OSLO — A Norwegian coast guard ship cut through thick Arctic ice Tuesday to rescue hundreds of people who had taken refuge on ice floes and in lifeboats after their Soviet cruise liner hit an iceberg and took on water. All of the nearly 600 passengers were reported safe.
"All the passengers are now off the vessel and only (some of the) the crew remains," said Arne Finne, a spokesman for the Rescue Center in Bodoe, Norway.
Late in the day, some of the Soviet crew members--who had remained aboard the Maxim Gorky--stabilized the badly listing vessel and sailed toward port with the help of a coast guard ship and several pumps flown from Norway.
740 Reach Spitsbergen
Early today--more than 25 hours after their ordeal began--about 740 passengers and crew of the estimated 950 aboard reached the Norwegian Arctic outpost at Spitsbergen, officials said. Passengers were taken to the airport on the tiny island of 1,000 people for chartered flights back home.
About half of the Soviet crew had worked to keep the 630-foot ocean liner afloat in the Norwegian Sea, about 185 miles west of Spitsbergen, while the rescue ship and helicopters saved passengers huddling in blankets in the near-freezing temperatures. There were no reports of serious injuries.
The Maxim Gorky rammed the iceberg in the foggy Arctic twilight shortly after midnight, when many of the passengers were partying in a shipboard nightclub.
"Suddenly there was a terrible crash that almost shook me from my bed," said Rudolf Ludwig, 67, of Wiesbaden, West Germany, one of the passengers on the midnight sun cruise who was evacuated by helicopter to Norway's Svalbard island.
"We were told to get into the lifeboats," Ludwig said. "We sat for five hours among the icebergs. The atmosphere was calm, and the Russian sailors did everything they could. They gave us vodka and whiskey in the boats, since it was cold. And blankets, too."
West German passenger Win-fried Prince said there was no panic, and "the Russian crew has worked perfectly in disembarking passengers into lifeboats, and also the Norwegians who picked us up . . . have done a wonderful job."
Ripped Two Holes
The accident occurred early Tuesday when the iceberg ripped two holes in the ship, which quickly took on water. Passengers said three decks became submerged.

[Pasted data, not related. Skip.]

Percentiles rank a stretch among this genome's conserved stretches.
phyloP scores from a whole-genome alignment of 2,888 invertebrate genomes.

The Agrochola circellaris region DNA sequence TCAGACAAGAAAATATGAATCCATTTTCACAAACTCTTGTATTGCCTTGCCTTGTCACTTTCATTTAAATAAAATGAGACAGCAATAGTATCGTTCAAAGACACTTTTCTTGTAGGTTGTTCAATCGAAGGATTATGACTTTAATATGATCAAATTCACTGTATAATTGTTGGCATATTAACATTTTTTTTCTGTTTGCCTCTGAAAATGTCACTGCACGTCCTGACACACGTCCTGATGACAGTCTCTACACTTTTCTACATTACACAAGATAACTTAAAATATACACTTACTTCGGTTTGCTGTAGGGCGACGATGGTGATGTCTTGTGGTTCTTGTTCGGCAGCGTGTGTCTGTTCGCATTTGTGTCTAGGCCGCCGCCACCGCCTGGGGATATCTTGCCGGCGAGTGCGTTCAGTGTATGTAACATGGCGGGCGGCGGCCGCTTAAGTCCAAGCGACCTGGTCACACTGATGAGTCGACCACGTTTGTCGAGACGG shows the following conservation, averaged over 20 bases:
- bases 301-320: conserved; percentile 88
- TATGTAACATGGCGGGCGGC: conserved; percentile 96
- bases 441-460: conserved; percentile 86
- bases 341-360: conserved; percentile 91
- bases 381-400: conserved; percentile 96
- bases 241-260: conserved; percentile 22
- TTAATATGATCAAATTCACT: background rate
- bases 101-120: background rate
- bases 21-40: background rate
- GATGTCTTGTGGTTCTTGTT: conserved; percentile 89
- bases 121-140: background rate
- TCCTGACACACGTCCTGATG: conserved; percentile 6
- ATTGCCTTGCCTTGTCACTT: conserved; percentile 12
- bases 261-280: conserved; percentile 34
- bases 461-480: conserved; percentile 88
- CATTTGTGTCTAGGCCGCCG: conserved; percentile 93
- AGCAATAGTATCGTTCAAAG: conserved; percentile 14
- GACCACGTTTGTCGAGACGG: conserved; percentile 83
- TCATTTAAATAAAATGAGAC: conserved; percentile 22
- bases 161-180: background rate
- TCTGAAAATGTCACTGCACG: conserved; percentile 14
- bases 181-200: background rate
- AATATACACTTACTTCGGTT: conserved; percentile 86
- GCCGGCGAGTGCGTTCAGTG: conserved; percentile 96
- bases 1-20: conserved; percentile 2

The coast guard vessel Senja, its bow reinforced for ice-breaking, rushed to the site about 300 miles east of northern Greenland. It reached the area after about four hours to begin rescue work. Soviet ships arrived later to continue the operation.
Although reports of the number of people aboard the liner varied, the agency that chartered the vessel said there were 953 aboard--575 passengers and 378 crew.
Johannes Zurnieden, manager of the Phoenix-Flugreisen tourist agency in West Germany, said all but 16 of the passengers were West Germans. The others included Austrian, Swiss, Italian, British, Dutch and Swedish passengers.
Clambered Into Lifeboats
After the accident, about 350 passengers clambered into lifeboats and some were taken to ice floes before being plucked to safety by Norwegian and Soviet helicopters. They later were moved onto a Norwegian rescue vessel in the Barents Sea, the coast guard said.
The estimated 200 passengers who had remained aboard the 25,000-ton vessel were evacuated and picked up by the Senja.
The captain of the Senja, Sigurd Kleiven, said the Maxim Gorky had two gashes in the starboard hull, one measuring 30 inches by 8 feet and the other 2 inches by 19 feet.
Kleiven said that after his ship's arrival, two of the Senja's pumps were taken aboard the crippled liner. One pump later broke down.
Divers inspected the gashes, but there was nothing available to plug them with, Kleiven said.
Later, Finn B. Hansen of the North Norway Rescue Coordination Center said the Soviet tugboat Sarja arrived with more pumps and two more vessels steamed toward the site.
"It looks like there is enough new pumping equipment aboard to keep it afloat," Hansen said.
And finally, the crew managed to stabilize the ship despite the gashes and set sail for Barentsburg, 300 miles to the east, trailed by a coast guard ship, officials said.
"Everything is under control, thanks to comprehensive pumping equipment continuously brought to the vessel throughout the day," a coast guard spokesman said.
The Maxim Gorky had set out June 11 from Bremerhaven, West Germany, sailed to Iceland and, then, while sailing around the Spitsbergen island chain on its way to Norway, struck the iceberg.
The Norwegian Meteorological Institute sends out weekly ice charts of the area, but the situation changes too quickly to be dependable for navigation, the Norwegian news agency said.
Although it was reportedly foggy at the time of the accident, it was not fully dark because the area around the Arctic Circle is light nearly 24 hours a day this time of year.